Take the 2-minute tour ×
MathOverflow is a question and answer site for professional mathematicians. It's 100% free, no registration required.


Even for the novice it seems comprehensible that the "inner structure" of an object is determined (up to isomorphism) by its "position" in a category, defined by the morphisms.

What is not so obvious is how the inner structure of an object can be recovered from its position.


What has to be given (and how) to reconstruct the inner structure of an object (up to isomorphism)? What conditions must the category fulfill? And how could the reconstruction be systematically achieved?


The following examples are simple in the sense that the categories are especially tailored: the objects are finite, there are no isomorphisms (except the identities) and all hom-sets contain at most one element. The question is, whether similar reconstructions can succeed in the general case, too.


Consider the category of "unlabeled" finite sets (vulgo natural numbers with a sequence of Hilbert-strokes as "inner structure") with the $\leq$ relations as morphisms ($\leq$ means "injectively embeddable", the number of possible embeddings ignored). Now consider only identities and prime morphisms (see my definition), corresponding to the relation $x = y + 1$ ("x is reachable from y by adding one stroke").

It is easy to "see" the inner structure from the position of an object with respect to the initial object (the empty set).


Consider the category of finite undirected unlabeled graphs without isolated vertices. The morphisms correspond to the relation "is edge-wise incidence-preserving embeddable" (ignoring again the number of possible embeddings). Consider again only identities and prime morphisms, corresponding to the relation "x is reachable from y by adding one edge".

See a fragment of this category here (identities and arrow heads not displayed).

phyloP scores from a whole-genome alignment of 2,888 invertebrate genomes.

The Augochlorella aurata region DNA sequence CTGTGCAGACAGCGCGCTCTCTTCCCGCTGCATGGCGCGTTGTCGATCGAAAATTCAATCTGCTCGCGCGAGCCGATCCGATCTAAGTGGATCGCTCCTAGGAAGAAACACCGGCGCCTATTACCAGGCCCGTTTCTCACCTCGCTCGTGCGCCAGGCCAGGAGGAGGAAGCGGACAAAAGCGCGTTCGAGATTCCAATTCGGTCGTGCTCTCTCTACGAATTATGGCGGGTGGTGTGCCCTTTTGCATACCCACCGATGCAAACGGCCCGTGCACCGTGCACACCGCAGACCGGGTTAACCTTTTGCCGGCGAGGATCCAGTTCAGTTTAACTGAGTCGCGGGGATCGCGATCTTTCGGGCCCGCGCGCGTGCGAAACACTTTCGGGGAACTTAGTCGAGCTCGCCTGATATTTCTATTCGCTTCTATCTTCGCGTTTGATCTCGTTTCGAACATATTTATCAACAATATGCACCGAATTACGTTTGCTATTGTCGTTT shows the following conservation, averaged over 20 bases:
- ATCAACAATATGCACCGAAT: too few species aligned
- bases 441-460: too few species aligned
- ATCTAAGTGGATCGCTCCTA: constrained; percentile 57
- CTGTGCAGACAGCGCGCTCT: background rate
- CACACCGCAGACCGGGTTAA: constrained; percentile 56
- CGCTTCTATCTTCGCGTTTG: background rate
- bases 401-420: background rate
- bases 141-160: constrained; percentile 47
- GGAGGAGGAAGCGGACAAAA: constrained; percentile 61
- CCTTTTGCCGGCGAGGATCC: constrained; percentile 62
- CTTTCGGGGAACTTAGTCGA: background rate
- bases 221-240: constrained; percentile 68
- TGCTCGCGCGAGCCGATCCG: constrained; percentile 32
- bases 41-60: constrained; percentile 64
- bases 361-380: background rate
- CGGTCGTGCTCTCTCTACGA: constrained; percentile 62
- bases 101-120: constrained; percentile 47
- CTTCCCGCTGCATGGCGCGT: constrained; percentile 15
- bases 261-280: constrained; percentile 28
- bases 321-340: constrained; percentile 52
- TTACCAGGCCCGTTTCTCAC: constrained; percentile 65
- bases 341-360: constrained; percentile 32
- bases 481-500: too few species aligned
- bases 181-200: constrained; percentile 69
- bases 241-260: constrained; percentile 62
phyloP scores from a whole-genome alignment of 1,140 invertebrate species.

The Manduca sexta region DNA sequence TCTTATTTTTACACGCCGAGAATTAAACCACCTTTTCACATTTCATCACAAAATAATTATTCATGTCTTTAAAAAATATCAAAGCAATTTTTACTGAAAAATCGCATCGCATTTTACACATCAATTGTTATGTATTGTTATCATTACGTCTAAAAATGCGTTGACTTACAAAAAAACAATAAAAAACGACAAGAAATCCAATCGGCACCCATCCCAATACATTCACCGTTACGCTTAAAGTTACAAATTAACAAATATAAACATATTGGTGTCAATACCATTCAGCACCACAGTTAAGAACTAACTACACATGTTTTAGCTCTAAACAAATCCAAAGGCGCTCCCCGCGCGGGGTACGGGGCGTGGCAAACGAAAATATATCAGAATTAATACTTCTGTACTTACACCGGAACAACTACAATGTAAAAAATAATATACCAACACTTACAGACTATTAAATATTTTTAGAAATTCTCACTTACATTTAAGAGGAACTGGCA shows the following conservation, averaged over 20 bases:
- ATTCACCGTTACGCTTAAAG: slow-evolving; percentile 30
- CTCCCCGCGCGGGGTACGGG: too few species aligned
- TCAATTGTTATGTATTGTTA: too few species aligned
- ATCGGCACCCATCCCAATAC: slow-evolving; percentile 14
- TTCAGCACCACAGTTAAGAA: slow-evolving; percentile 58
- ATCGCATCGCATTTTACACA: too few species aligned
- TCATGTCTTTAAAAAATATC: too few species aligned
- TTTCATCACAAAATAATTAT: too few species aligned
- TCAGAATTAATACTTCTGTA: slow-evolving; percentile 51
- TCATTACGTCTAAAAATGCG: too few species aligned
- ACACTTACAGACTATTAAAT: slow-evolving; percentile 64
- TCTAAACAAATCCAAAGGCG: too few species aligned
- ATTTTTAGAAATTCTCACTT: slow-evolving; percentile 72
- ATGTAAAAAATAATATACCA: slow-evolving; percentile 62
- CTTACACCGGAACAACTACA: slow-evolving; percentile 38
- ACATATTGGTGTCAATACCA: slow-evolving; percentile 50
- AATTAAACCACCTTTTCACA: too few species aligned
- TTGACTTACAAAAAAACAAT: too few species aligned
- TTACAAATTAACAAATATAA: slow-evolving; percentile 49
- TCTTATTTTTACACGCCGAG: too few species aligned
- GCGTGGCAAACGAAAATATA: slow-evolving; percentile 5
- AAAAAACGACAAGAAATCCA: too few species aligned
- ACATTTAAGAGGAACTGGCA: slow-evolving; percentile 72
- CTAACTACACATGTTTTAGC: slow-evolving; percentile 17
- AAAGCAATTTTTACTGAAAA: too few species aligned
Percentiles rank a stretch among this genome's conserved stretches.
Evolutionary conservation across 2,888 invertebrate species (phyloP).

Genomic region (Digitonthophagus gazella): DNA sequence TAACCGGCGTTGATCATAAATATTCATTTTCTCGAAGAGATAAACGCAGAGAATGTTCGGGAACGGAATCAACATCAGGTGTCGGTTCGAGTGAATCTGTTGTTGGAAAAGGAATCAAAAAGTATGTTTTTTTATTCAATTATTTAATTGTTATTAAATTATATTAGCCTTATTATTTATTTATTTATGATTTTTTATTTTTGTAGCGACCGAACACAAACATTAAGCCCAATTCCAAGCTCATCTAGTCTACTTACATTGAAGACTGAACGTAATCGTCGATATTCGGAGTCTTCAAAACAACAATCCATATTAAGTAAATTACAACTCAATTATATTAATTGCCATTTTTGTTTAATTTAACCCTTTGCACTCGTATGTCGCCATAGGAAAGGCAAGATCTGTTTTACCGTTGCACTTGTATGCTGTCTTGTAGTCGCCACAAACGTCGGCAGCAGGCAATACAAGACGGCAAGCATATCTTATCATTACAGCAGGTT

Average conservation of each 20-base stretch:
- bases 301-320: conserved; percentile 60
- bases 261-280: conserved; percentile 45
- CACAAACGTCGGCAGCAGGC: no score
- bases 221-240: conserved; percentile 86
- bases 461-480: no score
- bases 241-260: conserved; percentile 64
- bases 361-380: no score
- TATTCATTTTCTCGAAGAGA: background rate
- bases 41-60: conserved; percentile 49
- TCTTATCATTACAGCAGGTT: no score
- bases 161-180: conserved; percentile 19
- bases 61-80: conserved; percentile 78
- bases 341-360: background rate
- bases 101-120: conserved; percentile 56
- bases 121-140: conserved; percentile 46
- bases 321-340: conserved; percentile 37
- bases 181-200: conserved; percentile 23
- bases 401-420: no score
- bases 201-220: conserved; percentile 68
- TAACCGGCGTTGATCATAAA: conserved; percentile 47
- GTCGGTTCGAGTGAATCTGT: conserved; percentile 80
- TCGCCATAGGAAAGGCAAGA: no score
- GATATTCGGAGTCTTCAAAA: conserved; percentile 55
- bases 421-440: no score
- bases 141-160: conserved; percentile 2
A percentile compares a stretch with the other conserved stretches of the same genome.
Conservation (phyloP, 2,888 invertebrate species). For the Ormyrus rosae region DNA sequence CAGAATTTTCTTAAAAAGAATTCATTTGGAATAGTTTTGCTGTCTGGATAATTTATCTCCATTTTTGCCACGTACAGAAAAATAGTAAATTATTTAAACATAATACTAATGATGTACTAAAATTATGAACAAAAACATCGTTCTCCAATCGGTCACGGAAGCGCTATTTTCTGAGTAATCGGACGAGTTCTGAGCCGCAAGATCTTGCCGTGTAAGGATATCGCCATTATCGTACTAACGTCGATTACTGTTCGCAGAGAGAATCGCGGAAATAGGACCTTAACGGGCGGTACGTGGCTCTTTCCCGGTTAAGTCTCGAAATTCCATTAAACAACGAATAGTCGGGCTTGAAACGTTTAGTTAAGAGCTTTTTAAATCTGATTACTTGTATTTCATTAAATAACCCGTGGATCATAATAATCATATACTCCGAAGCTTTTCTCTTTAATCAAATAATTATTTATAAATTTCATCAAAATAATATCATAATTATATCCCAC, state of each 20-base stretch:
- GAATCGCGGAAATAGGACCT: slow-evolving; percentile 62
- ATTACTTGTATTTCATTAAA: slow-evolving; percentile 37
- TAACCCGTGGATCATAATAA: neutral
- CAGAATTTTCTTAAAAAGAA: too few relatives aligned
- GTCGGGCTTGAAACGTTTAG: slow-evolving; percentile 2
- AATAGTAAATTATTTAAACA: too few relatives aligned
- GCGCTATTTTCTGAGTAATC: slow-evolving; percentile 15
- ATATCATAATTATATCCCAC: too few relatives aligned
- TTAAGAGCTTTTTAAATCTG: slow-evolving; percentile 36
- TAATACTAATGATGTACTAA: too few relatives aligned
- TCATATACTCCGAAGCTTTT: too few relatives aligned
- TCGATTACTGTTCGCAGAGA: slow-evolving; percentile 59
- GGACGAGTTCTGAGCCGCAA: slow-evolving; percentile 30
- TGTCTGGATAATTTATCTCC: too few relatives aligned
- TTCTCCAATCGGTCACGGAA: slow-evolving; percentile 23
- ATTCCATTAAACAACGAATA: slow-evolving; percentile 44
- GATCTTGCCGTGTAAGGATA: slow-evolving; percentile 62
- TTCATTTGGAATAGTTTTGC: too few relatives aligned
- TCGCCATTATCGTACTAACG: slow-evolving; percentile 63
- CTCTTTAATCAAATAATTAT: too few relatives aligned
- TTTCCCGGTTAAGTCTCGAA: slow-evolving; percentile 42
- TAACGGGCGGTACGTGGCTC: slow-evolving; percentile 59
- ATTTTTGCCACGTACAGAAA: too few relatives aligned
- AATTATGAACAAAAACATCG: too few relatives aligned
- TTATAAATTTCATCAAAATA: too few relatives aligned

Conjecture: Each object in this category is uniquely determined by the tuple $(n,k,l)$ with $n$ its distance from the initial object (the empty graph), $k$ its number of in-going morphisms and $l$ its number of out-going morphisms.

Claim: The inner structure of each object up to distance 3 from the initial object can be systematically deduced from its position, considering (only?) its tuple $(n,k,l)$.

Observation: This category reflects something like the "generating lattice" of the graphs (each non-identity morphism corresponds to adding one edge). Which other categories can be interpreted in this way?

share|improve this question

closed as not a real question by Reid Barton, Charles Siegel, S. Carnahan, Qiaochu Yuan, Pete L. Clark Jan 4 '10 at 22:00

It's difficult to tell what is being asked here. This question is ambiguous, vague, incomplete, overly broad, or rhetorical and cannot be reasonably answered in its current form. For help clarifying this question so that it can be reopened, visit the help center.If this question can be reworded to fit the rules in the help center, please edit the question.

I'm voting to close because this question is very vague. I can't guess what you have in mind when you say "inner structure", "systematically deduced", "position in the category". In general there is no notion of "inner structure" of objects in a category. –  Reid Barton Jan 4 '10 at 15:09
That said maybe the Yoneda lemma is the answer to your question. –  Reid Barton Jan 4 '10 at 15:10
I'm abstaining on closing, but I too find this question very confusing. –  José Figueroa-O'Farrill Jan 4 '10 at 15:33
@Joel: See, that's the problem--I thought the question was something completely different like "given an object of a category, how/under what conditions on the category can I reconstruct the object (in terms of some external description of the category) from its maps to and from other objects?" –  Reid Barton Jan 4 '10 at 16:46
I'm going to close this up, but please feel free to try again with a more precise, clearly defined question. –  Pete L. Clark Jan 4 '10 at 22:00

1 Answer 1

The commentary notwithstanding, do make sure to carefully grok Yoneda's Lemma, which says that you can fully recover an object (up to isomorphism) by understanding its Hom sets. Ravi Vakil explained it via a physics analogy: To understand an object (particle), you measure how it behaves when you throw other objects (incoming morphisms) at it.

share|improve this answer
What does "recover" mean precisely? –  Hans Stricker Jan 20 '10 at 20:57

Not the answer you're looking for? Browse other questions tagged or ask your own question.